NFL.com’s Judy Battista joined Middays with MFB on Wednesday afternoon to talk about the potential settlement between the NFL and NFLPA along with Tom Brady‘s chances going forward. To hear the interview, go to the MFB audio on demand page.
Battista wrote in her most recent article that there had been settlement talks between the NFL and NFLPA to try to avoid going to court, but whether they got close to reaching an agreement is another story.
“I don’t know if I would call it a near settlement,” she said. “I don’t know if it got near to ever being accepted but sort of the conversation was perhaps a one-game suspension and then maybe a three or four-game fine, three or four-game check fine, but one of the requests from the union side was that the record be sealed of the appeal and that was interpreted by people who were privy to the conversations as the Brady representatives being concerned about the appearance of the cellphone, the destroyed cellphone.”
Reports came out Tuesday that Brady had destroyed his cellphone prior to talking with Ted Wells, though the quarterback defended his actions Wednesday morning on Facebook. Regardless of the reasoning, Battista said the league certainly will bring the issue up in federal court.
“The union is going to argue about the procedure and that it was flawed and that there’s no precedence for it,” she said. “Obviously the league is going to raise the issue of they don’t believe that the Patriots and Brady cooperated fully with the investigation … because he destroyed a piece of evidence that they has asked for, so there’s no question it’s going to come up. I don’t pretend to get into the mind of a federal judge and how they would look upon that, but that’s something that inevitably is going to come up.”
Battista also stressed that while there is no smoking gun right now pointing to Brady, the NFL doesn’t need one, though the cellphone doesn’t help.
“That’s not the standard of proof that they need, and that’s in the bylaws,” she said. “There’s no smoking gun. There is not going to be a smoking gun ever. It’s just things sort of point to him somehow knowing what was going on, what the two guys were doing to the football and certainly destroying the cellphone looks bad. If nothing else, it just is a bad look.”
One way Brady and the Patriots could go is filing for an injunction, but Battista said that could be relatively risky considering what goes into getting an injunction and how little control the team would have over it.
“The key to an injunction, I’m told by people who know a lot more about this than I ever do, is that you have to prove that you have a pretty good chance of winning the case in court,” she said. “The high bar that they have to reach to get the injunction, I’m not sure, if you’re a Patriots fan, that you necessarily want him to get the injunction, here’s why. You lose control of the calendar a little bit. Now his lawyers will either try to speed this up and get it settled all before the season, or they will try to slow play it and let it extend into the offseason. That’s not entirely in their control though, and so if they don’t have control of the calendar, they run the risk that this whole thing comes up in the middle of the season.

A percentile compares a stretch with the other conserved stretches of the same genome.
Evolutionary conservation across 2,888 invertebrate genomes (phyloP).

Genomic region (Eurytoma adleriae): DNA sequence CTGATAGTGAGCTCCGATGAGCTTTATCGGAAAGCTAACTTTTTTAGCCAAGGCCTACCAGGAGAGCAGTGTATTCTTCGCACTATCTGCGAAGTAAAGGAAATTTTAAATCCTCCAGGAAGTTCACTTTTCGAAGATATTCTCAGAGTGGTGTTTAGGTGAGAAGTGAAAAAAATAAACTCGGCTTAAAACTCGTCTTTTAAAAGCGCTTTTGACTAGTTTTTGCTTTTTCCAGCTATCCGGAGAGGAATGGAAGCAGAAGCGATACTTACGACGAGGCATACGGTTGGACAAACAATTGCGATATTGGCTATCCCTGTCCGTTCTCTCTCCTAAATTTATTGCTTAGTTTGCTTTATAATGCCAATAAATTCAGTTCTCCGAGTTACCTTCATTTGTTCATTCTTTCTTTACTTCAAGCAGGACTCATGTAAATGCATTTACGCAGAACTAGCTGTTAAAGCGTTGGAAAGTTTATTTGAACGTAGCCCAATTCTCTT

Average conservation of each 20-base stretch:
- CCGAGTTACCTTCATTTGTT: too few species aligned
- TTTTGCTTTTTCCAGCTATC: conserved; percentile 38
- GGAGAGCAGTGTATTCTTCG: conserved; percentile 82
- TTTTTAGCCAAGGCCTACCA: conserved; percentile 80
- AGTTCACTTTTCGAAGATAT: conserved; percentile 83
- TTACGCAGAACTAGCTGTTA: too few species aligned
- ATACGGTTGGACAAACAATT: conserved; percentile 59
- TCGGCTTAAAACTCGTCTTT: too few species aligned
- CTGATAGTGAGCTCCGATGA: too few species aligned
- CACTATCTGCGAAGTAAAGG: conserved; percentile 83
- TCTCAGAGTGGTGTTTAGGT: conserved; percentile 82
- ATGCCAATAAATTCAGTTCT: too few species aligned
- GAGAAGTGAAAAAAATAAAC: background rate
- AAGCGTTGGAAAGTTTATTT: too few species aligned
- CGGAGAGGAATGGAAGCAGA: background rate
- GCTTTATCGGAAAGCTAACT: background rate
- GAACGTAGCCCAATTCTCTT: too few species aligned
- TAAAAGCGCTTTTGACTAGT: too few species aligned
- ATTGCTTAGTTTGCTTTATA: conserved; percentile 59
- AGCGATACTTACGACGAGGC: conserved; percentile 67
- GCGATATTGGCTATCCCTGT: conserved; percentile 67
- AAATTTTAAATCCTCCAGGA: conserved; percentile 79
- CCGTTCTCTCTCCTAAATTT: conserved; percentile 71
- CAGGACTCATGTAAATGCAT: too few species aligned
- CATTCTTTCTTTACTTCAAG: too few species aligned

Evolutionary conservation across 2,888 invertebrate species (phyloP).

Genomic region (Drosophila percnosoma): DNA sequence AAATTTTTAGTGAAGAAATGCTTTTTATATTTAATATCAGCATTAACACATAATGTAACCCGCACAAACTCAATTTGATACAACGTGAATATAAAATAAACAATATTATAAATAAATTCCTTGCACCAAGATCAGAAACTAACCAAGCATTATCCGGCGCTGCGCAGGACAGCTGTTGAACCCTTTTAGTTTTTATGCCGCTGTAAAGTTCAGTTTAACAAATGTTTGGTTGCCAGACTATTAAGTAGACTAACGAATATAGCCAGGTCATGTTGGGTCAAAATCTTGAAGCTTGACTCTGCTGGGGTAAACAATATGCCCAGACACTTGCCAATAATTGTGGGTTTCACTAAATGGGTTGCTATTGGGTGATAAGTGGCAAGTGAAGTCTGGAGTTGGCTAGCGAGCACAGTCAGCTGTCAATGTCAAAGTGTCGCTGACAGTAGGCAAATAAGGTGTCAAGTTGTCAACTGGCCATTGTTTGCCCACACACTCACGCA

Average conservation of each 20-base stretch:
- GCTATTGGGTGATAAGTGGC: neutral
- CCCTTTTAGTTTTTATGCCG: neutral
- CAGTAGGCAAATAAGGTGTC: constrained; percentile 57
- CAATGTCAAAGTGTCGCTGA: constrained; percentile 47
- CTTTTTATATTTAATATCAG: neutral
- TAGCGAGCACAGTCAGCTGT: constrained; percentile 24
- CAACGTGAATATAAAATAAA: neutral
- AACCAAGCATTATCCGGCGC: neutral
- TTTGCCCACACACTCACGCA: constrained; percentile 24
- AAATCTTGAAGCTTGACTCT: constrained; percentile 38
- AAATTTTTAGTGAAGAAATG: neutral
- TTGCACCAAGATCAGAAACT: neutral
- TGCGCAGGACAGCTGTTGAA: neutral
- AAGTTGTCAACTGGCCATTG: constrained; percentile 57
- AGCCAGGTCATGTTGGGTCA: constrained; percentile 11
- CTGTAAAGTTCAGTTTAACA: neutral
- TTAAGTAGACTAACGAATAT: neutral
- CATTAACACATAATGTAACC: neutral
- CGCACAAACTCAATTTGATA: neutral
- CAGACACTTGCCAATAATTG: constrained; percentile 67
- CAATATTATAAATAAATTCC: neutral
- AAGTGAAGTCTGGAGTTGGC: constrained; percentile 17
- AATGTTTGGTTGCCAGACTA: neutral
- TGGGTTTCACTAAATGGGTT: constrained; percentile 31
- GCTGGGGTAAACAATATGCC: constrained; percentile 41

“If the rule goes against him, and any of that suspension is upheld, he would have to serve it whenever that would be and that could conceivably be in the middle of January, which is obviously much worse than serving it in September, from a Patriots perspective. So this is a tricky decision that they have. If they’re going to get the injunction that allows them to play in September, they’ve got to be really, really sure that this is not going to get into court and be settled at some point during the season.”
The NFL has already filed Brady’s case in the New York courts, but the NFLPA doesn’t necessarily want it there. Battista said that while New York is generally more favorable to the league, a place like Minnesota with judge David Doty, who often rules favor of the union, is preferable for Brady.
“It’s all legal maneuvering, which court is this going to be in, and this is just the beginning, because you still don’t know the most important question is, is he going to try to get an injunction to play those first four games,” she said. “Will he be successful getting an injunction, and frankly, if you’re a Patriots fan, do you even want him to get an injunction or do you just want him to serve the four games now so that you don’t run the risk that he has to serve them in December or January.”